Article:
South Carolina woman who lost husband, son on 9/11 asked to halt emotional museum visit for VIP party

By Rich Schapiro, New York Daily News

Susan Simon traveled a long way to visit the 9/11 Museum on Tuesday, but her visit was rudely disrupted by VIP party preparations. Bill Denver for New York Daily News

Susan Simon traveled a long way to visit the 9/11 Museum on Tuesday, but her visit was rudely disrupted by VIP party preparations. Bill Denver for New York Daily News

Susan Simon planned months ahead to spend a quiet Tuesday at the National September 11 Memorial & Museum to see where her family’s unidentified remains were kept. She was initially barred because of Tuesday’s VIP party.

She had to fight just to spend a few minutes with the remains of her husband and son — initially barred by workers who were clearing the way for a cocktail party at the 9/11 Museum. After trekking to lower Manhattan from her South Carolina home, Susan Simon stood her ground when workers tried to shoo her group out of the National September 11 Memorial & Museum about noon Tuesday.

The staffers claimed the museum was being cleared out for final preparations ahead of Wednesday’s public opening.

It wasn’t until 24 hours later that Simon learned the museum was closed early for an invite-only party attended by former Mayor Michael Bloomberg and a bevy of big shot donors.

“I found out the next day there was a VIP party, and I thought we were the VIPs!” fumed Simon, who lives near Hilton Head Island. “It’s like having a party in a cemetery.”

The Daily News was the first to report on the controversial affair.

Simon told her story a day after dozens of 9/11 families, first responders and even tourists voiced disgust over the shameful shindig meant to recognize museum supporters. Her trip to the city had been months in the making.

“One of the reasons I came up was to see the museum with other family members and not with a crowd of people,” she said.

Simon was especially interested in finding out how the remains of hundreds of unidentified victims were being kept.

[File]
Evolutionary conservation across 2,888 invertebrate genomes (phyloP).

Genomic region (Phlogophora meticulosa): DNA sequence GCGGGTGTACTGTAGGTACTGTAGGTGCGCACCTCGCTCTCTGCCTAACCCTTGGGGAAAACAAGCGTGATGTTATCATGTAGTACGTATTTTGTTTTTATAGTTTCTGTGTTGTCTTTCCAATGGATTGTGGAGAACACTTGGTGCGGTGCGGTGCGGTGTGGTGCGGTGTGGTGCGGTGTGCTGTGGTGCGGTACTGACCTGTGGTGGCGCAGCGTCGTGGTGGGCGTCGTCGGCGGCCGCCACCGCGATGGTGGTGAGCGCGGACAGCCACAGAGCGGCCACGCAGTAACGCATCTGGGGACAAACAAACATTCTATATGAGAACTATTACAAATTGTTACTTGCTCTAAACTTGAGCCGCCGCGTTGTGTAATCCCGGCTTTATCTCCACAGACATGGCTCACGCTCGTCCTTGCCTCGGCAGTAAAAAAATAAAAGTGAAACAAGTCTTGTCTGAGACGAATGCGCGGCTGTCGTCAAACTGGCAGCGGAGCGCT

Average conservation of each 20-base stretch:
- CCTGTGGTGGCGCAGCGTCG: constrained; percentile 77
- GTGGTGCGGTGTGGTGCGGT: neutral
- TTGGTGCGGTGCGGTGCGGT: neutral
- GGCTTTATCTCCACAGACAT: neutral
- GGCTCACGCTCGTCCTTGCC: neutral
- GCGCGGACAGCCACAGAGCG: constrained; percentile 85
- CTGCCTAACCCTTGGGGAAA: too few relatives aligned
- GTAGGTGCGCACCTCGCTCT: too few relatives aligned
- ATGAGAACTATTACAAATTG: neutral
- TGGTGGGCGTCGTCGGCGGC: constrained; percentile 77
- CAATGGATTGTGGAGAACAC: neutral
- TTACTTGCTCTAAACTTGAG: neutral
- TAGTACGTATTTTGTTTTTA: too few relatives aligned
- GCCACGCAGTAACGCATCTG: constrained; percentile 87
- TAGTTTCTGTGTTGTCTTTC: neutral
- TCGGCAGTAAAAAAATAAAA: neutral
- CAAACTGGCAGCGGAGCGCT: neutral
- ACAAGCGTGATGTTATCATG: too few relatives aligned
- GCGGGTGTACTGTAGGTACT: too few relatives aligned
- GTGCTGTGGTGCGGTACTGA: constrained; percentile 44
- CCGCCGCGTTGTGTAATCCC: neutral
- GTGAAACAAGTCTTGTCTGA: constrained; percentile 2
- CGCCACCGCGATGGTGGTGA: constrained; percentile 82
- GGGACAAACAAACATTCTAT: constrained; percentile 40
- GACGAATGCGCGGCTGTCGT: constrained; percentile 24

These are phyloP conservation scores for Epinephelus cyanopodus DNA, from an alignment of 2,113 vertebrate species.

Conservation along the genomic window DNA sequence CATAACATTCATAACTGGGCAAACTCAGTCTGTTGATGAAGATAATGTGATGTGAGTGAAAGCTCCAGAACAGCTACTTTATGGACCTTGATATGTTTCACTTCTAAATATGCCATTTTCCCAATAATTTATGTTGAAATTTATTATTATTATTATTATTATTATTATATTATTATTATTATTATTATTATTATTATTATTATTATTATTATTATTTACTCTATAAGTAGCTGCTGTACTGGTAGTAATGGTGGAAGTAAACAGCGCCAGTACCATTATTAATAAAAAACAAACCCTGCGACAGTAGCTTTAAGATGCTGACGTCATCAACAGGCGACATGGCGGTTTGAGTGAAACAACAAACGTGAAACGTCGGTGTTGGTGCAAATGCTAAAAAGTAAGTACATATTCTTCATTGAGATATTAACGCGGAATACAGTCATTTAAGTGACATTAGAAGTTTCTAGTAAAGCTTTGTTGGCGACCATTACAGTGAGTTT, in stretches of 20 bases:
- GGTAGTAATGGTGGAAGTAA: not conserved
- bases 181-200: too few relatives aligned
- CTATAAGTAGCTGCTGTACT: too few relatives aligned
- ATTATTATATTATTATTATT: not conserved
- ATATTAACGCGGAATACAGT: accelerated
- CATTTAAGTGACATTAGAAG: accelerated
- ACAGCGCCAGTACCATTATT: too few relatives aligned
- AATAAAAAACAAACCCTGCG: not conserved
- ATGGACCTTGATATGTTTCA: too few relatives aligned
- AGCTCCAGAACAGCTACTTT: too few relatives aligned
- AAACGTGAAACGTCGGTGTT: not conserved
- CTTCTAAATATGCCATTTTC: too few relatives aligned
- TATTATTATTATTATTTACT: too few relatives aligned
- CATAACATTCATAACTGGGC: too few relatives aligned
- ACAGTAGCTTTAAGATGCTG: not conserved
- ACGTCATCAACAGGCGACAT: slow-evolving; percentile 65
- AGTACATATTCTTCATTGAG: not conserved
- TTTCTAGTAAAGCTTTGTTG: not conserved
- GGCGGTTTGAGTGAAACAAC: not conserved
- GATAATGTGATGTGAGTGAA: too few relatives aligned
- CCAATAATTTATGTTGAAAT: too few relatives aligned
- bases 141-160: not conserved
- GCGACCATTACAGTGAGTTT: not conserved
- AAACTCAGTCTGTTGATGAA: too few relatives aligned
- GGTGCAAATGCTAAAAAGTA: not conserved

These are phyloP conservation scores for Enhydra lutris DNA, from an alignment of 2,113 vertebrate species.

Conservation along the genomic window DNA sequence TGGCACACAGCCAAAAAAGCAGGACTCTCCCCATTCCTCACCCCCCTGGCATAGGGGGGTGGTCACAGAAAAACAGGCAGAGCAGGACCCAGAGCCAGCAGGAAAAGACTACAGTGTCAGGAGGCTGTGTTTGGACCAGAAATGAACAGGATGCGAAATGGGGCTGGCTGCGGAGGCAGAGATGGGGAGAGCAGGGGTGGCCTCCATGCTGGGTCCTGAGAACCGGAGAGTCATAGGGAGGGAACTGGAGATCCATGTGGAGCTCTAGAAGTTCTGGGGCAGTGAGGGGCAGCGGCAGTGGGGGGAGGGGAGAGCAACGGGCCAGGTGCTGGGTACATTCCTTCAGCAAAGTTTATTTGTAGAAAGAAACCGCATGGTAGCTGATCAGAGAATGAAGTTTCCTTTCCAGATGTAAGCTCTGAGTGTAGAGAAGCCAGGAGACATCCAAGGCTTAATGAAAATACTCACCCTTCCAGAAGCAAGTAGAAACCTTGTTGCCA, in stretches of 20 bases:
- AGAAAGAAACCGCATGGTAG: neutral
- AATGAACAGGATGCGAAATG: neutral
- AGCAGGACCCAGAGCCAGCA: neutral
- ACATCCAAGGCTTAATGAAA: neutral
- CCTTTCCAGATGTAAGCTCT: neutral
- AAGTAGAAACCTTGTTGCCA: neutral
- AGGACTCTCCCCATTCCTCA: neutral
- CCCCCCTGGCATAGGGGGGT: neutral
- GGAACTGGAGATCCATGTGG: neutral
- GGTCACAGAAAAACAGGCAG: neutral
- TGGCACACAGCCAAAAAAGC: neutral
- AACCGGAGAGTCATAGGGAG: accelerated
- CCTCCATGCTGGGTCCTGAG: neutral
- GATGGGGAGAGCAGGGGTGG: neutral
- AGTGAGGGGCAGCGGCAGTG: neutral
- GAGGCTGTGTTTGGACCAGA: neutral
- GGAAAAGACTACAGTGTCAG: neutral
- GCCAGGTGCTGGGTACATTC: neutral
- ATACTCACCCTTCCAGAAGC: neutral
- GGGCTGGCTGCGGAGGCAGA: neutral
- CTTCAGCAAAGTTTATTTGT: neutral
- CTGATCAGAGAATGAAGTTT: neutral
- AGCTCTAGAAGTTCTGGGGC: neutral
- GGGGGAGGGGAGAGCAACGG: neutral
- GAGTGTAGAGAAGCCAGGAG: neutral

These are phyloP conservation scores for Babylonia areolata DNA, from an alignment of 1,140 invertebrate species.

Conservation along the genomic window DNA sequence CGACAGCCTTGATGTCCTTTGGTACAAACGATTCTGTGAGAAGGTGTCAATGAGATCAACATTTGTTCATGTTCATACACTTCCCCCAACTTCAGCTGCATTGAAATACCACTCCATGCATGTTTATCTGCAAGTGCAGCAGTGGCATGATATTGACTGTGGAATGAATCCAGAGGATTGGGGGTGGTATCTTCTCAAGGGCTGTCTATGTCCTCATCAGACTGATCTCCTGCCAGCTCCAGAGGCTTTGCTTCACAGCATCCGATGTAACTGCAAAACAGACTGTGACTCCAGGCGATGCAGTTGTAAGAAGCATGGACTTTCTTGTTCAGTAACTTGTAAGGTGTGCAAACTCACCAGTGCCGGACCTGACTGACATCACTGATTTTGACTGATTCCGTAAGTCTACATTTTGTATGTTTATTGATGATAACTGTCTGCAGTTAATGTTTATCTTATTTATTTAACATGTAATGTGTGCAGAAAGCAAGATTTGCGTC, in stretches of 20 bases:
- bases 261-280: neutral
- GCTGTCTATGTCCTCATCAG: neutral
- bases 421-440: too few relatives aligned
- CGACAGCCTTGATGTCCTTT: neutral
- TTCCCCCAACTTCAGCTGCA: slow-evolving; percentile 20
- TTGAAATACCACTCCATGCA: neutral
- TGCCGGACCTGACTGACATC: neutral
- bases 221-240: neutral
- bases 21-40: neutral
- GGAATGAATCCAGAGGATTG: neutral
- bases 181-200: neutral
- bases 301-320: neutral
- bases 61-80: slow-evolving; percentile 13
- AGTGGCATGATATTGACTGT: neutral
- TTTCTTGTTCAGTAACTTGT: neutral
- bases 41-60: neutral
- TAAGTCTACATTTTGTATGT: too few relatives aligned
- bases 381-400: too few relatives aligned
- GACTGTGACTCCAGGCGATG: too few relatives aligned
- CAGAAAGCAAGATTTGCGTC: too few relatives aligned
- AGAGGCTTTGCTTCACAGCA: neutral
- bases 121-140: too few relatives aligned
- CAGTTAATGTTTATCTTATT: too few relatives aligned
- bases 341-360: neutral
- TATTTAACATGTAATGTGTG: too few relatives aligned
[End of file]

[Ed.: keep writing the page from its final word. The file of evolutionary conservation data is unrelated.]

In the years after the terror attacks, only a fraction of the remains of her husband, Arthur, 57 — an equities trader with Fred Alger Management — were discovered. No trace of her son, Kenneth, 34 — an equities trader for Cantor Fitzgerald — was found.

Simon’s group arrived at the museum about 10 a.m. and walked slowly through the haunting exhibits.

When a worker told them it was time to leave two hours later, Simon was confused.

“I was very upset because no one told us they were going to close early,” she said.

An incensed Simon told the worker she wasn’t going to exit the museum until they allowed her inside the basement floor “family room.”

The locked room — controlled by the city medical examiner’s office and open only to family members — offered a glimpse of the space containing the unidentified remains.

“I was ready to do a sit-in until I was able to get inside,” said Simon.

The workers expressed sympathy for Simon and then let her inside.

She tried to peek through the 4-by-5-foot window that allows visitors to see how the remains are stored. But the workers couldn’t figure out how to turn the exhibit’s lights on, so she saw nothing.

Simon left the museum with a bad taste in her mouth — one that turned even more bitter when she learned the real reason she was told to leave.

“I felt insulted and disrespected,” Simon said. “I’m just so angry that I was lied to.”

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